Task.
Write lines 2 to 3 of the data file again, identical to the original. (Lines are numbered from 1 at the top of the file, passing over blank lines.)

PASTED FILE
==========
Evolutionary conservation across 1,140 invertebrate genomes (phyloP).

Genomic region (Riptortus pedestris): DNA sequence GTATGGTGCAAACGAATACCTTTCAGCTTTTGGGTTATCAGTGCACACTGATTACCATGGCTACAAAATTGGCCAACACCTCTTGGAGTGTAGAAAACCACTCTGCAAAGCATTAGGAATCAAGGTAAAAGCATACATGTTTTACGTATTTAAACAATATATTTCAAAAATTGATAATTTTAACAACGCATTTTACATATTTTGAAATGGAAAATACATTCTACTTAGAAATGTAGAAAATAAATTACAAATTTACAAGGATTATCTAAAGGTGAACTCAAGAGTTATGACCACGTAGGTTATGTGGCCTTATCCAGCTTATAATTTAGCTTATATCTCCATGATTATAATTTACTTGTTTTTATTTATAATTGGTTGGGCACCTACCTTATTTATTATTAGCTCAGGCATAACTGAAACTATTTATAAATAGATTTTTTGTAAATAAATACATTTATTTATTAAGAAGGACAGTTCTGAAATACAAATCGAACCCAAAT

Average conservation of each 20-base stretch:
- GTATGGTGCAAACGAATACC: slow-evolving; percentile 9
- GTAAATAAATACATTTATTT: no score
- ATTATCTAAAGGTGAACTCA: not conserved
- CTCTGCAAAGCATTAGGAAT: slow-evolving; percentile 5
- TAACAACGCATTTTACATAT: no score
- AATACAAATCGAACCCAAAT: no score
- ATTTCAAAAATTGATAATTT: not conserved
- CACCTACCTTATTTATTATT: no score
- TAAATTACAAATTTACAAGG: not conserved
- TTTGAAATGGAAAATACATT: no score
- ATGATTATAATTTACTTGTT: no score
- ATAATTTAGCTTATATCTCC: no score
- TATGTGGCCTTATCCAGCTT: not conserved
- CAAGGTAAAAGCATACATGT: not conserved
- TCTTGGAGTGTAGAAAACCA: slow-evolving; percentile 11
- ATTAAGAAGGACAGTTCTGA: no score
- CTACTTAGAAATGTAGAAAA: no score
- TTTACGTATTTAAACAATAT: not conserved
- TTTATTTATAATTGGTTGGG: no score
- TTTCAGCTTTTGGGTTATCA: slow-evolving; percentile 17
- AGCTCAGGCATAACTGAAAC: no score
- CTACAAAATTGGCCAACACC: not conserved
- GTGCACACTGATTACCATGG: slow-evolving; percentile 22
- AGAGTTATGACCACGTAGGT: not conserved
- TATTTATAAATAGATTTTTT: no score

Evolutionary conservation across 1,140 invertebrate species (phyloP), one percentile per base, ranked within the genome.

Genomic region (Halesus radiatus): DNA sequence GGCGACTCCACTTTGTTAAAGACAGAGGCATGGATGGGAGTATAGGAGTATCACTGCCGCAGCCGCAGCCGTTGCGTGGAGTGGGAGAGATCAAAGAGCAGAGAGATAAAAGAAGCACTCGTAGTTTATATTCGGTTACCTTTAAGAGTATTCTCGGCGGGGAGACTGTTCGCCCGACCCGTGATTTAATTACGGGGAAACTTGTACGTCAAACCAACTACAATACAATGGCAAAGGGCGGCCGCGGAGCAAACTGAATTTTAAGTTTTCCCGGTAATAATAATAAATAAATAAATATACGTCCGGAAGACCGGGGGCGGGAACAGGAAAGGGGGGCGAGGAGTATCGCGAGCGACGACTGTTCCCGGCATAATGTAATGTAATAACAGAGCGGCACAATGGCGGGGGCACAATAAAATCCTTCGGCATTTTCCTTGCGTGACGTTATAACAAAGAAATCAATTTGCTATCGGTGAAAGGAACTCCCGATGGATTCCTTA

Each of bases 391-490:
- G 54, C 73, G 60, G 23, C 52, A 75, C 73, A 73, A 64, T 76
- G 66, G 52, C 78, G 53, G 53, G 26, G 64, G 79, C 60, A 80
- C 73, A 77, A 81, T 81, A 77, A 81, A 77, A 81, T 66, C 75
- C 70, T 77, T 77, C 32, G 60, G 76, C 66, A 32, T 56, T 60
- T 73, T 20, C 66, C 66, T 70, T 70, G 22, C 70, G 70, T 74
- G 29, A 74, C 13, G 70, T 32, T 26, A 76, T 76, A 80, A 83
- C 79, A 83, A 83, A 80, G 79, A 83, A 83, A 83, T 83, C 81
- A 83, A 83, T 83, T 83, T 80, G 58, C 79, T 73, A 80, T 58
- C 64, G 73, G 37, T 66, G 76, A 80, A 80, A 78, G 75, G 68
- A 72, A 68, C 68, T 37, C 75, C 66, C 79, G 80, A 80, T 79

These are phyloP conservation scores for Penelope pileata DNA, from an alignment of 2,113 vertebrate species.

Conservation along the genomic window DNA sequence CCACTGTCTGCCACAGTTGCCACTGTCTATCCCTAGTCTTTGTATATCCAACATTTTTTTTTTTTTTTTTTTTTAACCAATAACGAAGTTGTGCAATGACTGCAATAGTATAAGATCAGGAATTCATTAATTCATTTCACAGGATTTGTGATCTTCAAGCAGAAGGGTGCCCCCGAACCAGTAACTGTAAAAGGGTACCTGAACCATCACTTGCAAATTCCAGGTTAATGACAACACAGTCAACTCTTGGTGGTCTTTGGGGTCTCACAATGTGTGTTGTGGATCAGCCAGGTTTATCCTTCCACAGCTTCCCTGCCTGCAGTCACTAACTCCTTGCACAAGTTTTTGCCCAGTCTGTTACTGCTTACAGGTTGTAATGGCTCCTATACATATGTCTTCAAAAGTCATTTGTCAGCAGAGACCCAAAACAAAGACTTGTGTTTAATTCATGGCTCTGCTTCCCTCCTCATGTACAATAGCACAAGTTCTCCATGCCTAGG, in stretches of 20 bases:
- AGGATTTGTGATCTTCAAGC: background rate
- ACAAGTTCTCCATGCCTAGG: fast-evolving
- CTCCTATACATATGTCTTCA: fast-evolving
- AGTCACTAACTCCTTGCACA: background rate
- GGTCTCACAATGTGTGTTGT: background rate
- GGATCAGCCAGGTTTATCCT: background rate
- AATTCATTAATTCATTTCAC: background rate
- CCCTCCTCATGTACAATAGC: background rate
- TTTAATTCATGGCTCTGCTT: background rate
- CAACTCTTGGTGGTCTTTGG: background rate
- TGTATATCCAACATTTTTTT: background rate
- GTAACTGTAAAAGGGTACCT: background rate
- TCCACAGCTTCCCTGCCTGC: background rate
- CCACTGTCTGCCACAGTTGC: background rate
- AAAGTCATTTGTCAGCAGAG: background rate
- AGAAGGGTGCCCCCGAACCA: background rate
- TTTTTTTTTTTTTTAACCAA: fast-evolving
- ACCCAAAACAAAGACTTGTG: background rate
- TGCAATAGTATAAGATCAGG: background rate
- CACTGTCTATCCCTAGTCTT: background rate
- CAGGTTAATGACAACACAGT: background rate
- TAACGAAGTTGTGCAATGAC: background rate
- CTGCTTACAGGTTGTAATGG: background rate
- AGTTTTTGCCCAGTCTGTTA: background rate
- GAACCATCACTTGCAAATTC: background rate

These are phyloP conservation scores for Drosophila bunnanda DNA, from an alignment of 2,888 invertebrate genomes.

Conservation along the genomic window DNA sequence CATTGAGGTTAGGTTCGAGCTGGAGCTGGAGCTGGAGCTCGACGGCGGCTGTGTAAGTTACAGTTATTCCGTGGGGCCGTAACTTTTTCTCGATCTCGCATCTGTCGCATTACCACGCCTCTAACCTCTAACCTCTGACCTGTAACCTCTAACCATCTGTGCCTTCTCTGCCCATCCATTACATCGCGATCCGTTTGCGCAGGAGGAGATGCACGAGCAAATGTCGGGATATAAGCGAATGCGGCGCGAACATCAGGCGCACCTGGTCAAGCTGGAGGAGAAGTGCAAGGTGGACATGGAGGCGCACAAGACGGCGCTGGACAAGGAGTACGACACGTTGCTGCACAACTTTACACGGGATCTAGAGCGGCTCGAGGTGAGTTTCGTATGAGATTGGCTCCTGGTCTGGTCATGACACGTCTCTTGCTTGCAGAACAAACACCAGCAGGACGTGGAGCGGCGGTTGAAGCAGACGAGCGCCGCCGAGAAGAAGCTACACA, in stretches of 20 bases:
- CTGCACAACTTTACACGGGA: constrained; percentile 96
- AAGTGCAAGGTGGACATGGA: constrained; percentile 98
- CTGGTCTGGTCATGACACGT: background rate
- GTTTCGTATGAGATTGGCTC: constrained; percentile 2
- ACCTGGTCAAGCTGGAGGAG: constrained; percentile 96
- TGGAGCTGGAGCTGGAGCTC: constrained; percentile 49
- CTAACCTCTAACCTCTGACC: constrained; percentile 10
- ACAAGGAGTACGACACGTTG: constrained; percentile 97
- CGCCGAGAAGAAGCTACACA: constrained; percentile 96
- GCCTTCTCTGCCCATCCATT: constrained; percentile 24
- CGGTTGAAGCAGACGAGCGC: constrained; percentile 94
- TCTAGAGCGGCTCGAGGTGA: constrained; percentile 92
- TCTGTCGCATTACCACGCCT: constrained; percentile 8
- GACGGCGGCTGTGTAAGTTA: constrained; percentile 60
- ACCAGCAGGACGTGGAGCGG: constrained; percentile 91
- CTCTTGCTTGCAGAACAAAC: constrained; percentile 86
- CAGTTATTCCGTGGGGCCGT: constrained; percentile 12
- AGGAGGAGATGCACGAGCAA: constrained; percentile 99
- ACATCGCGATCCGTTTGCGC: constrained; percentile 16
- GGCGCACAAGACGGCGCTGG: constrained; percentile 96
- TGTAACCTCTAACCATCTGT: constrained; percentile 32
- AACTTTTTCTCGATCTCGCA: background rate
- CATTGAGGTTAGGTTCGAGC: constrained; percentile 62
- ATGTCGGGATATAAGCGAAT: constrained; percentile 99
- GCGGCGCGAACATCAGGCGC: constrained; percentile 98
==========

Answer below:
Genomic region (Riptortus pedestris): DNA sequence GTATGGTGCAAACGAATACCTTTCAGCTTTTGGGTTATCAGTGCACACTGATTACCATGGCTACAAAATTGGCCAACACCTCTTGGAGTGTAGAAAACCACTCTGCAAAGCATTAGGAATCAAGGTAAAAGCATACATGTTTTACGTATTTAAACAATATATTTCAAAAATTGATAATTTTAACAACGCATTTTACATATTTTGAAATGGAAAATACATTCTACTTAGAAATGTAGAAAATAAATTACAAATTTACAAGGATTATCTAAAGGTGAACTCAAGAGTTATGACCACGTAGGTTATGTGGCCTTATCCAGCTTATAATTTAGCTTATATCTCCATGATTATAATTTACTTGTTTTTATTTATAATTGGTTGGGCACCTACCTTATTTATTATTAGCTCAGGCATAACTGAAACTATTTATAAATAGATTTTTTGTAAATAAATACATTTATTTATTAAGAAGGACAGTTCTGAAATACAAATCGAACCCAAAT

Average conservation of each 20-base stretch: